At 57m long, 6m wide and 20m high, the Great Sphinx at Giza is the largest single-stone sculpture in the world. But who built it? Dr Vassil Dobrev, from the French Institute in Cairo, is on the verge of cracking the riddle of the Sphinx!
In Ancient Egyptian mythology, a sphinx is a zoomorphic figure, usually depicted as a recumbent lioness or lion with a human head, but occasionally as a lion with the head of a falcon, hawk, or ram. The figure had its origin in the Old Kingdom and is associated with the solar deity Sekhmet. The use of heads of other animals atop the lioness body followed the titular deities of the city or region where they were built or which were prominent in the Egyptian pantheon at the time.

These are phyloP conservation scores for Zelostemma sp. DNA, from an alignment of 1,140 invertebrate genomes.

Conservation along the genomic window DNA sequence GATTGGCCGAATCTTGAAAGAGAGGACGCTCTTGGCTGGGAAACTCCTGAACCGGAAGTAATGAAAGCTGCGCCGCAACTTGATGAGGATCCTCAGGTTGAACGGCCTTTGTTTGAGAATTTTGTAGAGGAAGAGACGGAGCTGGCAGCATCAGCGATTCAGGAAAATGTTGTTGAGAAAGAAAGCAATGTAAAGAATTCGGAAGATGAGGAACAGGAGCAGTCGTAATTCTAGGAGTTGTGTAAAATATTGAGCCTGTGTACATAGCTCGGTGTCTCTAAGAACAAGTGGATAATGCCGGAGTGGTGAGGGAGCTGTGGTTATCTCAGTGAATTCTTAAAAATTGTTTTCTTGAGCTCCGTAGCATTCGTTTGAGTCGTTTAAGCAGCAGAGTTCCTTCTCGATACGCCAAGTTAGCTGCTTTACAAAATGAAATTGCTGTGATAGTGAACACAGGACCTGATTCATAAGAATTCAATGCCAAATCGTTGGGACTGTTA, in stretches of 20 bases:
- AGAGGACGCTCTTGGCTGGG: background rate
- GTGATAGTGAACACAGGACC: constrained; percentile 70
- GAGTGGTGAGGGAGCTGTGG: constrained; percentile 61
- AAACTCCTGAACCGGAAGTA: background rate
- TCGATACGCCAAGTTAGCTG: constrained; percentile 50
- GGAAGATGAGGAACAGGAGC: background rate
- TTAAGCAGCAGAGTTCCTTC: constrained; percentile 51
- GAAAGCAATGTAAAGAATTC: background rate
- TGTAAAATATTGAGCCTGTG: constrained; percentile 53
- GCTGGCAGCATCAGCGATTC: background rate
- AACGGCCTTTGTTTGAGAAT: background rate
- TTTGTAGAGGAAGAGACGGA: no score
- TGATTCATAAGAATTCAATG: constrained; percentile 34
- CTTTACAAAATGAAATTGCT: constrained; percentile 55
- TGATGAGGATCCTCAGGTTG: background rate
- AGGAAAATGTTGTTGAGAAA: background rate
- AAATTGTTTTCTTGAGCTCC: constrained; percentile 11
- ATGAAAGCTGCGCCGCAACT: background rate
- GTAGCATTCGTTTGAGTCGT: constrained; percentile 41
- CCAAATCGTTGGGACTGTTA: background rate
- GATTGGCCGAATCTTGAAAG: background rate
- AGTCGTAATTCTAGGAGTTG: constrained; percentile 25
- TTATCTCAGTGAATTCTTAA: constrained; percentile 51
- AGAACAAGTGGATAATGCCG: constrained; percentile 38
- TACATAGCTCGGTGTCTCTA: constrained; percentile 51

Later, the sphinx image, something very similar to the original Egyptian concept, was exported into many other cultures, albeit often interpreted quite differently due to translations of descriptions of the originals and the evolution of the concept in relation to other cultural traditions.